Betamethasone is used to relieve inflammation and treat a wide variety of diseases such as certain allergic reactions, asthma, rheumatoid arthritis (inflammation in joints of fingers, wrist, feet, ankles), lupus (autoimmune disease that causes inflammation), and inflammatory bowel diseases (e.g. ulcerative colitis, Crohn’s disease).
This medicine may be used to treat other conditions as decided by your doctor.
Take Betamethasone exactly as directed by your doctor or according to the instructions on the label. Do not take more or less than instructed by your doctor.
Take it together with food or immediately after a meal. Try to take it at the same time each day.
The dose of this medicine will be decided by your doctor. Your doctor will advise you on the treatment timeframe depending on the severity of your condition and response to the medication.
Betamethasone must be taken regularly for it to be effective. Continue taking this medicine even when you feel better. Do not stop taking it suddenly as this may worsen your condition.
Take the missed dose as soon as you remember. If it is almost time for your next dose, skip the missed dose and return to your normal dosing schedule.
DO NOT double a dose under any circumstances.
If you often forget to take your medicine, let your doctor and pharmacist know.
Alert your doctor if you have an untreated infection that is affecting the entire body as Betamethasone may not be suitable for you.
Alert your doctor if you have been recently vaccinated. You must avoid any vaccination with live vaccines without consulting with your doctor.
Inform your doctor if you have the following conditions:
- heart disease e.g. heart failure, recent heart attack
- high blood pressure
- eye disease e.g. glaucoma (increased pressure in the eye), cataract (clouding of the lens of the eyes)
- mood disorders or mental health problems
- epilepsy (fits or seizure)
- bowel problems e.g. stomach ulcer
- history of TB (infection known as tuberculosis)
- osteoporosis (thinning and weakening of bones)
- myasthenia gravis (muscle weakness disorder)
- systemic sclerosis (an autoimmune disorder characterised by thickening of the skin)
- steroid myopathy (muscle weakness of the upper and lower limbs)
- thyroid disease
- liver disease
- kidney disease
Let your doctor know if you are pregnant or breastfeeding.
Be sure to check with your doctor or pharmacist before giving this medicine to a child. Children may be more sensitive to the side effects.
Avoid exposure to anyone who is infected with chickenpox or measles. If you are exposed to these infections, contact your doctor immediately.
If you are going to have a laboratory test (e.g. skin tests) or operation, including minor surgery and dental work, inform your doctor or dentist that you are taking Betamethasone.
Why is it important to keep my appointments with the doctor?
Keep your appointments with your doctor. Your doctor needs to monitor your condition and check your response to the medication regularly.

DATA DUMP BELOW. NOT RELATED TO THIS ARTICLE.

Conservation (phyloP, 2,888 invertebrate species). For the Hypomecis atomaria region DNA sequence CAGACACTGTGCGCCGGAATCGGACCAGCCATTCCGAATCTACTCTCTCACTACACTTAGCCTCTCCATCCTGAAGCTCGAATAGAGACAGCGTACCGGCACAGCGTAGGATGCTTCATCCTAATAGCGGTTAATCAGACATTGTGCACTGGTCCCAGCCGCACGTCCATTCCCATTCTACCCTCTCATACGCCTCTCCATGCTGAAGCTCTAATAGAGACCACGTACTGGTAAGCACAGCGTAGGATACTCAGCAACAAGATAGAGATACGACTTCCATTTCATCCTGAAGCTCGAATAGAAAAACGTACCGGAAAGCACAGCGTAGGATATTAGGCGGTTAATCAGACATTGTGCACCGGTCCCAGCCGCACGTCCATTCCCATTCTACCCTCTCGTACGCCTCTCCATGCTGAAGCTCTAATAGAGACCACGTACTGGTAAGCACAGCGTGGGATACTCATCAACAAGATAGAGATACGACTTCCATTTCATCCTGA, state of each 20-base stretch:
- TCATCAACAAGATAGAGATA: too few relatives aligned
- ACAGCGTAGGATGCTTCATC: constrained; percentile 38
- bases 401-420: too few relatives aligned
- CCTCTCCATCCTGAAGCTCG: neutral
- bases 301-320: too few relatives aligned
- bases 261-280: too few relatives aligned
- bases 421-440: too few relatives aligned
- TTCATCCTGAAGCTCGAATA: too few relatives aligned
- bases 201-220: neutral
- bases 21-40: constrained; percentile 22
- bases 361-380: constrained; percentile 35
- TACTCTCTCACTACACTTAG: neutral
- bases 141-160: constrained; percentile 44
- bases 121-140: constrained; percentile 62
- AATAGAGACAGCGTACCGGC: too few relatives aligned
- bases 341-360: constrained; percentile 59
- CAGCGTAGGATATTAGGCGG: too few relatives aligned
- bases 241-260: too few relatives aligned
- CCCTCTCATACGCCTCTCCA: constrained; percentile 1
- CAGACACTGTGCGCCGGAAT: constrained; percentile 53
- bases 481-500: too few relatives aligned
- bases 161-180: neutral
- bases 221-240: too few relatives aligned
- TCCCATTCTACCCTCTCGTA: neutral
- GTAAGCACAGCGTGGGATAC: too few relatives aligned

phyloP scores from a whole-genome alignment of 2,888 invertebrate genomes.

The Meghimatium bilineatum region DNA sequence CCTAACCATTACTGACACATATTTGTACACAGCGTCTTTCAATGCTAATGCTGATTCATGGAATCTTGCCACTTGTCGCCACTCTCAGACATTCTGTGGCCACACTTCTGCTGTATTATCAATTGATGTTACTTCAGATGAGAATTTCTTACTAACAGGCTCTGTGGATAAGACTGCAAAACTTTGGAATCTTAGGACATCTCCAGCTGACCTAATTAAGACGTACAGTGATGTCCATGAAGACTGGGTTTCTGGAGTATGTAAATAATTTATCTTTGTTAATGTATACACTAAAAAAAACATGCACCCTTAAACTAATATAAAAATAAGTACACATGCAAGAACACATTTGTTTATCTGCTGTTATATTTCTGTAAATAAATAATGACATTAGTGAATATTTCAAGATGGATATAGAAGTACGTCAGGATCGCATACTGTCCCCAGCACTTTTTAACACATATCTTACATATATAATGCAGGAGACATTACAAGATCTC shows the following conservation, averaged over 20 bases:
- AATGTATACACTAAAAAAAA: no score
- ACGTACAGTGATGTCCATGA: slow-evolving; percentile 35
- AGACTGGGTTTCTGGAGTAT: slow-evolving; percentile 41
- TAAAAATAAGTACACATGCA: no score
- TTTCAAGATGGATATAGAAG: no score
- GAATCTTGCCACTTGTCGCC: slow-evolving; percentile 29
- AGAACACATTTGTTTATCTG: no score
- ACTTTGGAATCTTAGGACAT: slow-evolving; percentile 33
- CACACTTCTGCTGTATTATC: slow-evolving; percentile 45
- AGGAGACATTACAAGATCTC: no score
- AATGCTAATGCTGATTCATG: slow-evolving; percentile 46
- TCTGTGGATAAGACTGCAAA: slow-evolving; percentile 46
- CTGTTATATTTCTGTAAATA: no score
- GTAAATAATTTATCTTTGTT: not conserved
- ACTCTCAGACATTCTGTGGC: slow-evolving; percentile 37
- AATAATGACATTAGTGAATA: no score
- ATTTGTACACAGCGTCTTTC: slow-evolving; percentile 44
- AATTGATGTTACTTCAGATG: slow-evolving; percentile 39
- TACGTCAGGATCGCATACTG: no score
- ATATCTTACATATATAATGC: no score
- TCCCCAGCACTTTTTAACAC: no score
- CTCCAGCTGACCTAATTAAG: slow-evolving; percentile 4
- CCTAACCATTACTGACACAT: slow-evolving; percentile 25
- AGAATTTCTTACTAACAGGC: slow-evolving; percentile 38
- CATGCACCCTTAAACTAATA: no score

- Routine eye examination may be done while you are being treated with this medicine. Your doctor will advise you about how often you need to have this test.
- Monitoring of the growth (e.g. height) and development of children taking this medicine may also be needed.
Betamethasone may cause any of the following side effects: nausea, indigestion, stomach pain, difficulty sleeping, weight gain, excessive hair growth, changes in menstrual cycle, joint or bone pain, and muscle weakness.
Some side effects may need immediate medical help. Alert your doctor immediately if you experience any of the following:
- signs of Cushing’s syndrome e.g. swollen or round face, purple stretch marks, buffalo hump-shaped upper back, thinning of the skin
- unusual changes in mood or behaviour (being too depressed, agitated, or having compulsive and impulsive behaviour)
- visual disturbances such as blurred vision
- signs of infection e.g. persistent fever, chills, colds or cough
- swelling of the ankles, feet or hand
- rashes, breathlessness, swelling of the face, eyes or mouth
Inform your doctor if any of these side effects do not go away or are severe, or if you experience other side effects.
Inform your doctor and pharmacist if you are taking or using any of these medicines:
- medicines to treat fungal infections e.g. amphotericin B
- medicines for diabetes e.g. insulin
- medicines to treat TB (infection known as tuberculosis) e.g. rifampicin, rifabutin
- water pills or medicines for water retention e.g. furosemide, bumetanide, acetazolamide
- medicines for epilepsy (fits or seizures) e.g. phenytoin, phenobarbitone, carbamazepine
- NSAIDs (medicines for pain and inflammation) e.g. ibuprofen, aspirin
- blood-thinning medicines e.g. warfarin
- medicines for HIV infection e.g. ritonavir, cobicistat
- muscle relaxants used during surgery e.g. vecuronium
- carbenoxolone (medicine for stomach ulcer)
- theophylline (medicine for asthma)
- birth control pills
This list does not include all medicines that may interact with Betamethasone.
Always notify your doctor and pharmacist if you are taking any other medicines, including herbal tonics such as traditional Chinese medicines, supplements and medicines that you buy without a prescription.
Store in a cool, dry place away from the reach of children.
Protect from light and moisture.
Medicines must not be used past the expiry date.